“Students Can Write!”: How Can Students Explore and Improve their Writing by Using Different Academic Genres, Sources and Voices?
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One purpose of this article is to shed light upon the concept of voice in writing, related to genres and sources in humanities. Another purpose is to participate in the academic discussion on voice. We want to raise awareness about the use of voice, in general, among students and supervisors. We want to inspire and motivate students to voice their texts explicitly and naturally – by using different genres and by entering into dialogue with central sources. Such sources can be used to create new meaning and for sense making, but they do not carry a given answer (Dervin, 1999; Holliday & Rogers, 2013).
The variation and complexity of voice is present in the variety of sources students find and use, such as articles, textbooks, dissertations, interviews, films, pictures, etc. Voices are explicit or implicit in all kind of sources used. Voices emerge as authoritative and experienced within academia, for instance in textbooks and articles. Voices may be creative and inviting. Some are attractive and believable, others hesitant or uncertain, as voices in many texts written by students.
Students, at all academic levels, express insecurity when working with academic writing and genres. However, by analysing and practicing different academic genres and by attending to voice(s) in others’ texts, students are empowered to explore genres and sources and to voice their own texts. By using and entering into dialogue with various sources, students make choices about how to present and interact with sources. In these ways, students develop their voices and improve their texts.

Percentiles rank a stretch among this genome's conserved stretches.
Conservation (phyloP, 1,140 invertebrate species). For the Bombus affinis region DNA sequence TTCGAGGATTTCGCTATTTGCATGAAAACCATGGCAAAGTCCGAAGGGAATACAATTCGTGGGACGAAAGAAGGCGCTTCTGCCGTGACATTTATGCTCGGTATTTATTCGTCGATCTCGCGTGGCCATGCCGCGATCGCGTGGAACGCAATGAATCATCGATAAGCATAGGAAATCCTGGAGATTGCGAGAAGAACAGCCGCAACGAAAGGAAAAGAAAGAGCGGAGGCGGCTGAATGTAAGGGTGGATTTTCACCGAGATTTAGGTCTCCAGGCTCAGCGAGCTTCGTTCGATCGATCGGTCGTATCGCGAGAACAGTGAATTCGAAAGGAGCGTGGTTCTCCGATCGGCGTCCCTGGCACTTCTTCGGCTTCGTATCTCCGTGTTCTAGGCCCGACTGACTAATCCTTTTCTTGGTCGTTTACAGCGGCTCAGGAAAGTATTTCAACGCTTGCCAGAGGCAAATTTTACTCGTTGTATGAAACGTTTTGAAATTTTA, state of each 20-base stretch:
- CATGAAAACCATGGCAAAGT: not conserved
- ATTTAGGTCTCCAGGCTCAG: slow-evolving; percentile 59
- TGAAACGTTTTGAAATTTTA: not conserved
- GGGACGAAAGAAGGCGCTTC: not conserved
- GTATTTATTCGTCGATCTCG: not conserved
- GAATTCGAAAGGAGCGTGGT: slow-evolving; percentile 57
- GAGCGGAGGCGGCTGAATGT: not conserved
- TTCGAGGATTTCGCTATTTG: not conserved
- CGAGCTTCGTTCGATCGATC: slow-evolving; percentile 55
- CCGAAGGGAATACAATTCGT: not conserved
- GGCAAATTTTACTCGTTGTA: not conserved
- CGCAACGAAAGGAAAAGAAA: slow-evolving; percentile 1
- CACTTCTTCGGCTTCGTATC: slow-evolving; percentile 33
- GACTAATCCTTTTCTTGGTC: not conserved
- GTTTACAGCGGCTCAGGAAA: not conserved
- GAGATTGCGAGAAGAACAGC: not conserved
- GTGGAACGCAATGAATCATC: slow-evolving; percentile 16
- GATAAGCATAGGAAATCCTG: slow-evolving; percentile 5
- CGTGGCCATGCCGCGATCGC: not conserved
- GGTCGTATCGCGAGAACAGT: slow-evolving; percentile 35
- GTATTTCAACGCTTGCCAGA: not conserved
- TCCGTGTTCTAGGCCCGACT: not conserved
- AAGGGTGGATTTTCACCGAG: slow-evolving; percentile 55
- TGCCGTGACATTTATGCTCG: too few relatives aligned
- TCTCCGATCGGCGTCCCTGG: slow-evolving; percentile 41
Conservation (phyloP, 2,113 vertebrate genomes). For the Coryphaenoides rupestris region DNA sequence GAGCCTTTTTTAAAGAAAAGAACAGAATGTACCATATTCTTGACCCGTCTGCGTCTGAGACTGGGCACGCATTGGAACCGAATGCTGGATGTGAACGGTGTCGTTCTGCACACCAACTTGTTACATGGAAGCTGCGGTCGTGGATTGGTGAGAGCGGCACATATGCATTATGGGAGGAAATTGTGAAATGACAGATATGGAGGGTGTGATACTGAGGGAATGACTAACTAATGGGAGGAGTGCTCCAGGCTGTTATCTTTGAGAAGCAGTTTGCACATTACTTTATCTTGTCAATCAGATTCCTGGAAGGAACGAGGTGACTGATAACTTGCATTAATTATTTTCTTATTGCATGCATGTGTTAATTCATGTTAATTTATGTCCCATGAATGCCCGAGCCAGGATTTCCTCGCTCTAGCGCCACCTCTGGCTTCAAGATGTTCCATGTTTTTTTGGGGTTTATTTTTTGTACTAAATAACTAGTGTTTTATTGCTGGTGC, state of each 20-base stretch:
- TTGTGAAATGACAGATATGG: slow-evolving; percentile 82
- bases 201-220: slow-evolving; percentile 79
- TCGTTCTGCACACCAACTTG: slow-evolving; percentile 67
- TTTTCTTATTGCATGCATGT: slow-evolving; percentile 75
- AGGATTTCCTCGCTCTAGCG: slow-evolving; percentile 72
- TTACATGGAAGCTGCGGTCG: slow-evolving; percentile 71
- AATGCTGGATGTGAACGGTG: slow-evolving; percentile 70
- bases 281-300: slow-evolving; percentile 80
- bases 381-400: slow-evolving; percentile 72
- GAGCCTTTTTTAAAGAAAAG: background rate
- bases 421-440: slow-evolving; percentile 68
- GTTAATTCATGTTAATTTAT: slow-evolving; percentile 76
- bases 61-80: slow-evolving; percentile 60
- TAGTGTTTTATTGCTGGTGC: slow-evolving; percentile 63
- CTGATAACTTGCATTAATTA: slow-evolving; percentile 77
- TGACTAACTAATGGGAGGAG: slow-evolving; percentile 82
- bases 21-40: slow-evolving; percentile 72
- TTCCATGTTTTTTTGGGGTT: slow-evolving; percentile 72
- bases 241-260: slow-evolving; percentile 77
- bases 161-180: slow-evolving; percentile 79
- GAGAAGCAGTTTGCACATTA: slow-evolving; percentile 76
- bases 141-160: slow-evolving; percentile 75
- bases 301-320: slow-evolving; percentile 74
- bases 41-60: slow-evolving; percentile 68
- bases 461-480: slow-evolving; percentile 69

Our theoretical point of departure deals with voice, dialogue (Elbow, 2007; Bakhtin, 1986) and the use of sources combined with the search for information (Dervin, 1999; Holliday & Rogers, 2013). We analyse and compare two examples of the use of sources in academic texts, in order to show how texts representing two genres, use voices and sources in different ways. We present supervisors’ guidance strategies, representing supervisors’ voices. We – and supervisors – mention students’ general challenges with academic writing. Finally, we present dialogic strategies and propose a new dialogic strategy. This new strategy combines and unites reading and writing in different genres, drawing on and entering into dialogue with central sources, with different and clear ways of voicing; explicit and implicit voicing. Our dialogic strategy – and other intended dialogic strategies – can be used by students and all supervisors who assist students in writing, when dealing with voice(s) and sources.